Friday, January 8

Nation on a Platter

You might have heard about this quote: "Tell me what you eat, and I will tell you what you are", by Anthelme Brillat-Savarin who was a gourmet and lawyer in his book, The Physiology of Taste, published in 1825. It is quite true, we form some significant social and cultural frameworks around what we eat. What is also very interesting is how the cuisine has changed or has changed because of external influences. For example, I am hearing so much about the rise in the eating of meat + diary products in India and China and how that is driving the increased carbon emissions across the world as well as leading to something of a food crisis.

Over the past few years, my interest in food has grown after having had dropped into a hiatus. Grew up in a Bengali household which loved food, and Ma has won many prizes in cooking all kinds of wonderful dishes in the continental, desserts, Bengali, Mughlai etc culinary ranges. And of course you have macher jhol bhaat (fish curry and rice) which is the staple food for all Bongs. Then for various reasons, went off food as a thing to be savoured and it became something that needs to be done. Had the opportunity to eat in many countries but never really managed to enjoy and savour it till few years back when I left smoking. That's when I rediscovered my palate. Also, it allowed me to spend time in the kitchen with the kids, with my little princess being the chef in charge of the recipe book, my son as the helper, me as the general dogsbody and my wife as the helper/saver/firefighter/advisor, etc. Quite a lot of fun to be had and these days, the entire deciding on the recipe, shopping for the ingredients, the preparation, the cooking, the eating has become a weekend family activity. Much fun to be had.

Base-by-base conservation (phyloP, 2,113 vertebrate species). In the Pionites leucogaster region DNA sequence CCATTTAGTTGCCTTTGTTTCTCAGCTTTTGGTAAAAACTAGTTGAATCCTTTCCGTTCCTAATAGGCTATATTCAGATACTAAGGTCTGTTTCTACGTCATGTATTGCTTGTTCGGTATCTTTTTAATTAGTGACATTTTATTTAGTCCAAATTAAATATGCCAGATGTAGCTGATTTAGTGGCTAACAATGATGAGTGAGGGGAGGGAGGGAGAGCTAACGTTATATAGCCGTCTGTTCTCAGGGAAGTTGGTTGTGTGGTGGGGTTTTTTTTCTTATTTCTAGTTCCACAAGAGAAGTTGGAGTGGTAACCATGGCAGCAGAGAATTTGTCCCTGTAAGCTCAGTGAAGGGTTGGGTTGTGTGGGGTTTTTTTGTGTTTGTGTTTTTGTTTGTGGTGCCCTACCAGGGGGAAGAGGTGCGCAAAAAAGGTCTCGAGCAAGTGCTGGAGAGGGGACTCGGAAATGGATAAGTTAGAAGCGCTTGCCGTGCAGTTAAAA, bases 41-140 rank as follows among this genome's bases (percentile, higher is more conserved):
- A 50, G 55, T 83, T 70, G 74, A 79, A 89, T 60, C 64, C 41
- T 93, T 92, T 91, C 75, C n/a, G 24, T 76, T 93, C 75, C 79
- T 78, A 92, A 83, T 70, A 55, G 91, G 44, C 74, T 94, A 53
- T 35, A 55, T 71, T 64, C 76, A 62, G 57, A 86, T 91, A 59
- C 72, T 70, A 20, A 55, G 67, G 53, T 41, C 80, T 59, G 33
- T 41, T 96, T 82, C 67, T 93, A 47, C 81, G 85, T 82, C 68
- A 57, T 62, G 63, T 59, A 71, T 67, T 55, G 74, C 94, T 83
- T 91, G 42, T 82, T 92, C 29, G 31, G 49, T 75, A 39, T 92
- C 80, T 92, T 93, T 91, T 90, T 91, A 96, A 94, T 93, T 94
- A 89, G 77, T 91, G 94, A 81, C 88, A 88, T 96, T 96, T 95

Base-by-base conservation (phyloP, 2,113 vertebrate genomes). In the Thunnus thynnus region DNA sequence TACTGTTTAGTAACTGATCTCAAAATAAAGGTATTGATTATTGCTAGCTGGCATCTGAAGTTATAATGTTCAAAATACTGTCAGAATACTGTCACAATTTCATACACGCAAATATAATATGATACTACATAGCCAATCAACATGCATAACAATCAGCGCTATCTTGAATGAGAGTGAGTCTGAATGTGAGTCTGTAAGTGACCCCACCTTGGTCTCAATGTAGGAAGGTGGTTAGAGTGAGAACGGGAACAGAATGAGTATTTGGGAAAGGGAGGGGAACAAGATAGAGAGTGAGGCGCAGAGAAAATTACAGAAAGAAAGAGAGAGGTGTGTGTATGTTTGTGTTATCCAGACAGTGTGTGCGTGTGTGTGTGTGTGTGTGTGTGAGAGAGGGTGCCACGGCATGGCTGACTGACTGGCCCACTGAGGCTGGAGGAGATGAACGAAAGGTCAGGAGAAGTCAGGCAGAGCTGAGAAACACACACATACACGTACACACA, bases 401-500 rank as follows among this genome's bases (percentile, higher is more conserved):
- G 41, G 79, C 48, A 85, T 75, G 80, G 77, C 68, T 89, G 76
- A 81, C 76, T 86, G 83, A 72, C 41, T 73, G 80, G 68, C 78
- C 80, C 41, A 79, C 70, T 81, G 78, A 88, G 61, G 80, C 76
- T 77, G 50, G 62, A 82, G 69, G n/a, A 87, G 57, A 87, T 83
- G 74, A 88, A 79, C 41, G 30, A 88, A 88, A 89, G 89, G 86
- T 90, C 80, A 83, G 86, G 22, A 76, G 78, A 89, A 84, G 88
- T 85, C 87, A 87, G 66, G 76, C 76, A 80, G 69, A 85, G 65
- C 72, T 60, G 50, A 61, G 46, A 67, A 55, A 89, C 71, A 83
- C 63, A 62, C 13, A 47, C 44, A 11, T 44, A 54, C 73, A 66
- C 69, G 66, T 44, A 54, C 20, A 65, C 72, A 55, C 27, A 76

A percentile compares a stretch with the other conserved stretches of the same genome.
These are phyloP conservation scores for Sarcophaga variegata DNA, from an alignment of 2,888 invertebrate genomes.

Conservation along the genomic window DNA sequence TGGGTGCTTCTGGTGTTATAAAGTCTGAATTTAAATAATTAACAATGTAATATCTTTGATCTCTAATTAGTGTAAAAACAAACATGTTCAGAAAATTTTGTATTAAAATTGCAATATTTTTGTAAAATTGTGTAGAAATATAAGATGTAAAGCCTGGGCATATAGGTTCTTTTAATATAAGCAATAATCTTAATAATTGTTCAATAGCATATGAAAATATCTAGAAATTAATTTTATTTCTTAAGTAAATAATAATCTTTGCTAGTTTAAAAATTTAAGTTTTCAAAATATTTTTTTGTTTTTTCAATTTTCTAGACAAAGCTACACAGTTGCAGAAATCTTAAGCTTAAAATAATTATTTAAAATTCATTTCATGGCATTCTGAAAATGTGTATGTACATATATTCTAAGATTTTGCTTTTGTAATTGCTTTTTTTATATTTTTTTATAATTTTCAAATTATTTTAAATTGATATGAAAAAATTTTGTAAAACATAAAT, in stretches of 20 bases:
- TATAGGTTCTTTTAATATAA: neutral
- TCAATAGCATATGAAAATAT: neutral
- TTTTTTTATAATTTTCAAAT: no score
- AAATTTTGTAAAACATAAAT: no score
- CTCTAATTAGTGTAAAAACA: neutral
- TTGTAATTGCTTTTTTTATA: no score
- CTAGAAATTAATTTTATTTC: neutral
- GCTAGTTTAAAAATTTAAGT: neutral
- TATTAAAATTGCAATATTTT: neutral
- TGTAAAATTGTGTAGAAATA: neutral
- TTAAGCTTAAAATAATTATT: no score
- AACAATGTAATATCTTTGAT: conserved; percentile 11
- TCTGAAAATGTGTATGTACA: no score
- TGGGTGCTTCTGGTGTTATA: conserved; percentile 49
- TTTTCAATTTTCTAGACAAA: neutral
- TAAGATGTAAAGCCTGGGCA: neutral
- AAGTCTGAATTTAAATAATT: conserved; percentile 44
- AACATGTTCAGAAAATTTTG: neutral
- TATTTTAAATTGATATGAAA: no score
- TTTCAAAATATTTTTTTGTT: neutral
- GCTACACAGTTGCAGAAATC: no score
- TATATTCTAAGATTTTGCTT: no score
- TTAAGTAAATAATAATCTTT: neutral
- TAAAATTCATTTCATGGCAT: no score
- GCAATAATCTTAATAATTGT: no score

But besides that, I am also exploring the history and culture behind the various cuisines of the world and have made friends with some good gastronomic experts, such as Vikram Doctor of the Economic Times who is an absolute giant in this area, my friend Luca who is a Cordon Bleu chef etc. So it was with interest that I noticed a paper (details at the bottom) which talks about the food and cuisine in Colonial Bengal times. The basic underlying argument is interesting. When the Brits came over, they felt that eating tons of meat was a clear distinction between themselves and the natives in Bengal. Here's an example of a menu at an ordinary British household in Calcutta.

We dine too at two o’clock in the very heat of the day . . . I will give you our bill of fare . . . . A soup, a roast fowl, curry and rice, a mutton pie, a fore-quarter of lamb, a rice pudding, tarts, very good cheese, fresh churned butter, fine bread, excellent Madeira (that is expensive but eatables are very cheap).

another one:

Our chota haziri, or little breakfast, was at five-thirty to six, and consisted of tea, eggs boiled or poached, toast and fruit . . . . Breakfast at eleven consisted of fried or broiled fish, a dish or two of meat—generally fowl cutlets, hashes and stews, or cold meat and salad followed by curry and rice and dessert. We drank either bottled beer—the universal Bass—or claret . . . . Between four and five there was tea and cakes, . . . . Dinner at half past seven or eight consisted of soup, and entr´ee, roast fowls or ducks, occasionally mutton, and in cold weather once or twice beef, an entremet of game or a savoury, and sweets

I feel full just reading the damn description. Can you imagine this kind of food being ingested? But this is what was considered as "masculine" behaviour, the antithesis of the feminine Indian Hindu man, who mostly ate rice and vegetables. I quote: